stitious horror ! Even in the earliest periods of our race of which 
geology thus far furnishes us any information we find its members 
displaying a certain iugenuity and tact in the making of tomahawks, 
arrows, etc., and for all we know to the contrary, they may have dis- 
played great ingenuity in the construction of innumerable other 
things, every trace of which has ages since passed away. There was 
doubtless in all ages a difference of degree existing in respect to 
civilization, as there is now, among the different tribes of mankind. 
And even in the earlier geological times, we find them exercising the 
care of burying their dead or of burning them, which will, in the main, 
account for the fossil remains of man not being found strewed as broad- 
cast as those of the lower land animals. Man has always exercised a 
care over the dead of his own species which none of the lower animals 
were capable of exercising. This of itself is enough to show that he 



always possessed and exercised the power of reason and speech.* 
Would that he had always used this faculty aright ! "Well and happy 
would it thus have been for him ! Even the Quadrumana, or ape- 
tribe, which come nearest to man in the scale of being, do not evince 
to us that they have any conception of care for their dead. All the 
care which they exhibit and which they have in common with all 
otlier animals, even the lowest, is for their young, and to supply their 
own physical wants. All the Indian tribes of North and South 
America, even in their most wild and savage state, have always, 
since the white men have become acquainted with them, given evi- 
dence of deep affection and care for their dead ; and some of these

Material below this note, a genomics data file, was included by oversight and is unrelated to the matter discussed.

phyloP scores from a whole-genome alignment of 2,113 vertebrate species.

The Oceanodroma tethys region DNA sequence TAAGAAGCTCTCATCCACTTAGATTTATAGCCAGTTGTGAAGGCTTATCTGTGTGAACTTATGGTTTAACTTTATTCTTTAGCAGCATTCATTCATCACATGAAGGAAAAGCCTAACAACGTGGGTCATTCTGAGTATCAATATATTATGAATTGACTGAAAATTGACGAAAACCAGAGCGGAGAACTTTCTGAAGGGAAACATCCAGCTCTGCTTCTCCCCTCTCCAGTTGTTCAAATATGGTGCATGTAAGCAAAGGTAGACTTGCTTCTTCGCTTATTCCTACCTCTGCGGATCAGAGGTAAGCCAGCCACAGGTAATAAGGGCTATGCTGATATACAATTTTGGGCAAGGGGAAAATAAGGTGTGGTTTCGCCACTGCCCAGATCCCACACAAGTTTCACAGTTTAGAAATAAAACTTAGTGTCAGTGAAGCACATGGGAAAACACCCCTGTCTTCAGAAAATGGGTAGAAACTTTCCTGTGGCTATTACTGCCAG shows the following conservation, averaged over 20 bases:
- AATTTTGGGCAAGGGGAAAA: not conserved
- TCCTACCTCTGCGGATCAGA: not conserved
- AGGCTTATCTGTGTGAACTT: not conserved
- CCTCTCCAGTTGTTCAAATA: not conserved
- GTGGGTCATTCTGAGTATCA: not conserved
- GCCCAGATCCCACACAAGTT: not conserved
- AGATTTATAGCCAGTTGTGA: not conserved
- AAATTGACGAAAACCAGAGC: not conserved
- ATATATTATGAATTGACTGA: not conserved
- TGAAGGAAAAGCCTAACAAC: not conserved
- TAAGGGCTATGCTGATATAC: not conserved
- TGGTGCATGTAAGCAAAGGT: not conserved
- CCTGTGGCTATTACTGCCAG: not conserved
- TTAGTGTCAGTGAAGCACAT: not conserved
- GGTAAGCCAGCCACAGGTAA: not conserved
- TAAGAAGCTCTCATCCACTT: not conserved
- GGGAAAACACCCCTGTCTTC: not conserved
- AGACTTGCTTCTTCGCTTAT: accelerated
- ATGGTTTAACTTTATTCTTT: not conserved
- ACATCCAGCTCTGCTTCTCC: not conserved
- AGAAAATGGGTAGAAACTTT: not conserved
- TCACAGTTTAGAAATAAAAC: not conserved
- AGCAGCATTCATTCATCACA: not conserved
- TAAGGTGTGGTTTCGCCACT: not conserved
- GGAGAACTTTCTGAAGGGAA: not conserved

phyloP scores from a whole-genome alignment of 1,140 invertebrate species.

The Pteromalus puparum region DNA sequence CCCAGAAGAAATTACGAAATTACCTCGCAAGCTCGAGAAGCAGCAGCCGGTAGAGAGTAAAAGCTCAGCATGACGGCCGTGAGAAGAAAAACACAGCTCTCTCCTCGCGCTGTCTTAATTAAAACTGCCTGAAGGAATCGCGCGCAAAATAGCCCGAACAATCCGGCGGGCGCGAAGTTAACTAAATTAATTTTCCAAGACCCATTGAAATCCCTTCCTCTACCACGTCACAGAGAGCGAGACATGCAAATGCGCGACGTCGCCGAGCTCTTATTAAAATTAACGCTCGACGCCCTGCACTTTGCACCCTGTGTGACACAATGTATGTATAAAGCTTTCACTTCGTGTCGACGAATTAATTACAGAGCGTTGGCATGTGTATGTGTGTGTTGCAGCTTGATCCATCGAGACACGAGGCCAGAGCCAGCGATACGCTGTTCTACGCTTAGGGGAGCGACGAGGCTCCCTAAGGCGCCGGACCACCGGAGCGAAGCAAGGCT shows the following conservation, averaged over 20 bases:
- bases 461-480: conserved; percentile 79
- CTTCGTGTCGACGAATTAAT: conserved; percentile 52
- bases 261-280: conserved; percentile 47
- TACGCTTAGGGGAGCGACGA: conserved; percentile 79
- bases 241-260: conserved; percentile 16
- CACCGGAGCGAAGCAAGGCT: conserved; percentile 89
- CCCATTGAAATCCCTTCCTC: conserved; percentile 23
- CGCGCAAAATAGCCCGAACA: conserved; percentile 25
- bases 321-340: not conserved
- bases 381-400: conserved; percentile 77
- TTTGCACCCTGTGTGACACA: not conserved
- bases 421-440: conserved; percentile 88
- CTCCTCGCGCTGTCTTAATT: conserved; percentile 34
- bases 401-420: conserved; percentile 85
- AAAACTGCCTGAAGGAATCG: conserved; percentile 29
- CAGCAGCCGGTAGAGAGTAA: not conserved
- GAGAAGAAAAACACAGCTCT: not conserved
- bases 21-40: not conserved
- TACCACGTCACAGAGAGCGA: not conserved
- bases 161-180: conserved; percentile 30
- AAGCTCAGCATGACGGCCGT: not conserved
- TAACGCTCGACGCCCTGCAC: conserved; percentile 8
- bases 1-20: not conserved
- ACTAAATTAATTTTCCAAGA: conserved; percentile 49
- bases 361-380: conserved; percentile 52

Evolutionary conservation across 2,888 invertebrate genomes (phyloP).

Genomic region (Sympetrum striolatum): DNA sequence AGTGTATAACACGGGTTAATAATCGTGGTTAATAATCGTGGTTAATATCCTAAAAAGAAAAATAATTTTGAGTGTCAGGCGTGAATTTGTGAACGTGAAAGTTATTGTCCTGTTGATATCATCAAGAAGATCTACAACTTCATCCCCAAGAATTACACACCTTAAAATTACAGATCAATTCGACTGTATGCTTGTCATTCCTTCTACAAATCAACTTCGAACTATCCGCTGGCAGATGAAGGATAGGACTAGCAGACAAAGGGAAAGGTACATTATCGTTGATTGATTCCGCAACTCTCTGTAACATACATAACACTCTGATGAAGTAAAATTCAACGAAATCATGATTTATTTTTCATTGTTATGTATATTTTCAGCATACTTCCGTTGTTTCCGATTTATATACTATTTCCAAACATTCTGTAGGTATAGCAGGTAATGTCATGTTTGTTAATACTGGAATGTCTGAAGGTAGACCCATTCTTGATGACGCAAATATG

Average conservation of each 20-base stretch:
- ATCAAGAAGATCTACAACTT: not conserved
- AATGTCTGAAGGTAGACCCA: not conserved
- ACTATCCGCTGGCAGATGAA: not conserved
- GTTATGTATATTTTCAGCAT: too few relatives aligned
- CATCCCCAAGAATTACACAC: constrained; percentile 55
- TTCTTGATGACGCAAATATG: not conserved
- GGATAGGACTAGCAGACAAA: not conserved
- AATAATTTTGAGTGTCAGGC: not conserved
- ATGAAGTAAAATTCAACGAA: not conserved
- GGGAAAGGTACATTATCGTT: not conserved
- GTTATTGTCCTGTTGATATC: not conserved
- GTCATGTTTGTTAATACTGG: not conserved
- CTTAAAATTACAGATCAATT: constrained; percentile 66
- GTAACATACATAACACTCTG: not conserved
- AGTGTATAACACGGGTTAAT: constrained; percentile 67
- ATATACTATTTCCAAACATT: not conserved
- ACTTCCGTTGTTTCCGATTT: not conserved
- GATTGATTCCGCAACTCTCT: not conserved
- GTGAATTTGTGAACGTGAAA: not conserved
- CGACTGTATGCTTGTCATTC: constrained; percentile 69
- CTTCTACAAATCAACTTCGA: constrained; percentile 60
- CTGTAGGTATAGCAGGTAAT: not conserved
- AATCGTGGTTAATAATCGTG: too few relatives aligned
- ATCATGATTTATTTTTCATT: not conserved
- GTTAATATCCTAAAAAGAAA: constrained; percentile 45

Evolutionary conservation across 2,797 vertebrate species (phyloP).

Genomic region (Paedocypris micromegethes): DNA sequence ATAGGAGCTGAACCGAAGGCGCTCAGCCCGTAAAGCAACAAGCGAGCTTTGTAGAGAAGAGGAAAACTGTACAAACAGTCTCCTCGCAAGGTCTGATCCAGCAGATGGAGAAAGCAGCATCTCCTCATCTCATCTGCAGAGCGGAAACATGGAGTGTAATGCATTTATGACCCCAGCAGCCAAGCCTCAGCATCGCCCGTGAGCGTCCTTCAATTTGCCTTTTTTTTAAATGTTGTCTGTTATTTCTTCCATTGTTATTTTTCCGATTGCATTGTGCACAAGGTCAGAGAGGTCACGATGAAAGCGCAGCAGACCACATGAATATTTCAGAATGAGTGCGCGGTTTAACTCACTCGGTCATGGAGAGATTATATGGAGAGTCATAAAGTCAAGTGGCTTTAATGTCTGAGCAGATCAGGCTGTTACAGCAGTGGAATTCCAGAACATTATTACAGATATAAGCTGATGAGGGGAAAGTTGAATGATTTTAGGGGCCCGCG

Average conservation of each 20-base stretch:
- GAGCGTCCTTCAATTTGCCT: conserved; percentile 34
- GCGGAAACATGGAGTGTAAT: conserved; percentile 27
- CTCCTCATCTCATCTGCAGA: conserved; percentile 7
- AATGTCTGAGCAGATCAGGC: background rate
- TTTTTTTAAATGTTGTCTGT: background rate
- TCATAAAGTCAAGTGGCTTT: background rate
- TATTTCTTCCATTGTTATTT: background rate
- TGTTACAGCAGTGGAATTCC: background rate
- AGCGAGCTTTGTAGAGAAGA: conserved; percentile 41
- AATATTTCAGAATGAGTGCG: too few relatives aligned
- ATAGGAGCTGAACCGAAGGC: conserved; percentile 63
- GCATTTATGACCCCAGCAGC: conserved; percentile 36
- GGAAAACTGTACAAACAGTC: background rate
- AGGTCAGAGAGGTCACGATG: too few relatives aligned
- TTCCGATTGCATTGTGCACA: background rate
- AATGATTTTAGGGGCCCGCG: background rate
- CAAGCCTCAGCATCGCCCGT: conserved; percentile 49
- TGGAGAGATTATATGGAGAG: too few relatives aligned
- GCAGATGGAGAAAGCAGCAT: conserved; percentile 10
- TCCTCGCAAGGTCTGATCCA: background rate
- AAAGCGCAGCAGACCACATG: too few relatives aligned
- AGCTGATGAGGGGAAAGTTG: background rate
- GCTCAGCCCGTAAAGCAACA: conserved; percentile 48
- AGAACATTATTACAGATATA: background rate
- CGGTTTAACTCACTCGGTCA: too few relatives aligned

tribes are accustomed to come periodically, bringing offerings and 
tears to their tombs ! And every liuman being possessing the ordi- 
nary mental faculties of a human being, of whatever nation or language, 
you may meet with, will, if you find him in circumstances favorable 
for the intercommunication of ideas, give unmistakeable evidence of 
his possessing reason, and of his having some thoughts as to right 
and wrong much as you have 3"ourself. How long ere human be- 
ings exercise such kindness towards each other as their kindred 
relation calls for ? How long before all men will cultivate and 
exercise only the principle of benevolence, to be good and to do 
good ? When that time has come, they will know what we say to 
be true, and each one will realize for one's self the application of the 
name which has long ago been given to the Eternal Father. 

The consideration of the great development of language among the civilized nations, 
ancient as well as modern, would go far to show man's true position in the scale of creation. 
This is especially so in the case of tlie Greek language, which is constructed with such mathe- 
matical precision, and which has been cultivated after that manner in such an early age. Also, 
in the Latin, which approaches the Greek in the beauty and the complexity of its construction, 
though not in the smoothness of its sound, man's mental superiority over the lower animals is 
no less apparent. Even in the construction of these two languages we see a very remarkable 
degree of skill displayed, and in their use during the historic ages, a wonderful development of 
leasonino- power. But because the language of a nation does not display a great number of 
words, this is not a sufficient indication that it is not ingeniously constructed. Succinctness of 
expression gives power to language. The language of almost all the Indian tribes of America, 
South and North, including the Esquimaux, though differing much from each other as to root 
and sound, are all constructed upon the polysinthetic principle; that is, root is so added on to 
root, that quite a number of ideas may be expressed by one complex word. And these peoples 
do not eive much attention to the niceties and the mathematical complexities of mood and tense, 
and ca'^e For instance, one of the tribes, the Algonquins, are said by a missionary who has 
■been amongst them, to have expressed the following number of ideas by one word, nadhoh- 
Tieen: "Come and fetch us across the river in a canoe." But in some cases they express by 
Tery long words objects which in English are expressed by monosyllables. In the Pawnee lan-